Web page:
A Woman’s Worth
Thanks to a recent interest in women’s histories in popular culture, the code-breaking work of the Bletchley Circle, who are credited with cracking the Enigma code during World War II, is starting to be recognised. The secretive nature of their work covered their efforts for decades, but the secret most shrouded was the fact that most of them, including code-breakers in the top of their field, were female.
Repetitive, tedious detail-oriented jobs like programming and coding being male-dominated, well-paying jobs is a recent phenomenon, starting in the 1980s. Prior to that these were ‘women’s jobs’; underpaid, and where their contributions and talents weren’t unrecognised, they were at best vastly under-recognised.
Even to the woman who doesn’t want and will never have children, this matters. Her work will still be under-valued and underpaid because of it. Women who negotiate their salary or set their own rates are still paid less than men. Creative freelancers charge 47% less than men in the same role.
Professions which have been ‘feminised’, like teaching suffer a lack of respect which translates into less pay than they deserve. There’s been a recent cry for more male teachers to be role models to boys, who typically achieve less than girls. (Naturally, women are getting the blame for this; boys can’t relate to them, and vice versa.) As Jane Caro says in Accidental Feminists, girls achieving more than boys in school has been happening for over 100 years. It’s because women are now competing against men for high-paying jobs that it’s become an urgent problem to solve. I have another slant on the teaching profession’s appeal for more male teachers. This ‘woman’s job’ needs a large measure of masculinity to return respect (and proper pay and conditions), to the job of teaching.
Leaning in harder isn’t enough to close the gender pay gap because of society’s expectations on what women should do for how much money, and how much love, and woe betide! – how much ambition we’re allowed – are heavily gendered. I believe it all goes back to the under-valued role of mothers and mothering – or primary caring.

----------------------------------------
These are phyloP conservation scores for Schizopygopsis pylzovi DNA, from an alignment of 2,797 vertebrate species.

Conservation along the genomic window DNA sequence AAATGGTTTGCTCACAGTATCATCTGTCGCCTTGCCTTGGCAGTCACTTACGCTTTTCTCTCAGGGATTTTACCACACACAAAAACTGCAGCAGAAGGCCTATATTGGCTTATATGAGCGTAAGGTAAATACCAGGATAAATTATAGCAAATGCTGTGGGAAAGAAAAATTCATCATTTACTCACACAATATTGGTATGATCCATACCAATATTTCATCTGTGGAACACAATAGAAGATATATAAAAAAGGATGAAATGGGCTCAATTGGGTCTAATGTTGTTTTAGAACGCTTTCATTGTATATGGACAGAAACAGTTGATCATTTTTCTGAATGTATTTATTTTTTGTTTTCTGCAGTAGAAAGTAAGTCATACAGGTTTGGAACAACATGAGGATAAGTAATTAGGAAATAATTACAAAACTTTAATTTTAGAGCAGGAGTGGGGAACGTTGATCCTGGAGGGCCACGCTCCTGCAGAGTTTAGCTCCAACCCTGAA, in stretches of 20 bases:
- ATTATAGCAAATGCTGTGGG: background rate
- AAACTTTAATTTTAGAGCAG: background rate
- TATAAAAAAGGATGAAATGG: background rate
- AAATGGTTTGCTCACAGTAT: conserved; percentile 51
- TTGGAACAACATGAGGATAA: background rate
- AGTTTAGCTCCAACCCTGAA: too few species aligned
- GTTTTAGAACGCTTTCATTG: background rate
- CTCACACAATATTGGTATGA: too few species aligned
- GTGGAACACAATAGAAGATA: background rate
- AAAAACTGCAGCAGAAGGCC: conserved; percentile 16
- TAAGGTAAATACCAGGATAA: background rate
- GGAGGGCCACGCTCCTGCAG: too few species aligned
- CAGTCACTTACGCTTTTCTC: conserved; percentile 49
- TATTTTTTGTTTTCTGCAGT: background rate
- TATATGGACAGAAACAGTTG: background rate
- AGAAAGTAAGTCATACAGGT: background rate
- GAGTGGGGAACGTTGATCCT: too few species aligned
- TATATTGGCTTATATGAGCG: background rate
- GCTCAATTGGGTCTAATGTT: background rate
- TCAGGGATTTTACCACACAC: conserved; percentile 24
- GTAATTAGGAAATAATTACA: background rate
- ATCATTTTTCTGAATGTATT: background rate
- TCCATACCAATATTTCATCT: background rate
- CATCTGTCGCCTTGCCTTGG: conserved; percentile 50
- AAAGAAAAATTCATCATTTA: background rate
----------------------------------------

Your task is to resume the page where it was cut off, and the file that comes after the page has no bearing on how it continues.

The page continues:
Women work to afford a decent lifestyle for ourselves and our children, or we don’t, and are steadily and systematically frozen out of the workforce, having to jump over legislative barriers designed to get in our way. I was one of the women Caro mentions. Faced with losing most of my (then) Tax A and B upon returning to full-time work, I judged it wasn’t worth the paltry amount left in my hand each month. I stayed home. I’ve been navigating the often sunny, sometimes strange and deceitful waters of full-time motherhood since then.
I know – men do it too – but women are overwhelmingly in the majority here. There are drawbacks for men who take on the primary caring role with their children, or other families, and that usually comes from the misunderstanding of other ‘working’ men. The same kind who place the primary caring role on par with unemployment.
On the other hand, men who are seen doing anything nice at all with their kids, from dropping them at school, or braving the shopping malls with them (like my husband – he never takes all 3), the social reaction is quite different. Instead of not noticing, or maybe wondering why a mother’s children aren’t better behaved, men receive warm, effusive congratulations from passers-by. As is our society’s habit, when a job is done by a man he’s given more praise and more respect.
In Denying the Struggle, We Deny Our Own Strength
It’s my choice to be a mother, yes. But it was also my husband’s choice to be a father, and the road we’ve walked together is not the same. From where I sit, the biggest sacrifices have been, and are made by me. I believe the more we break through the flawed, outdated perceptions of motherhood which devalue women in work and in society, the more we demystify the truth of motherhood as an experience. How can we acknowledge our strength if we deny the struggle? The more we – women – give mothering the nod of respect it deserves by seeing, feeling and speaking freely about its flaws, darkness, incredible boredom and bone-slaying tiredness, the more motherhood – and women’s work will come to be redefined. This will achieve the flow-on effect of men’s roles being weighed and re-evaluated. Only then can we be paid the price – socially and financially – we deserve.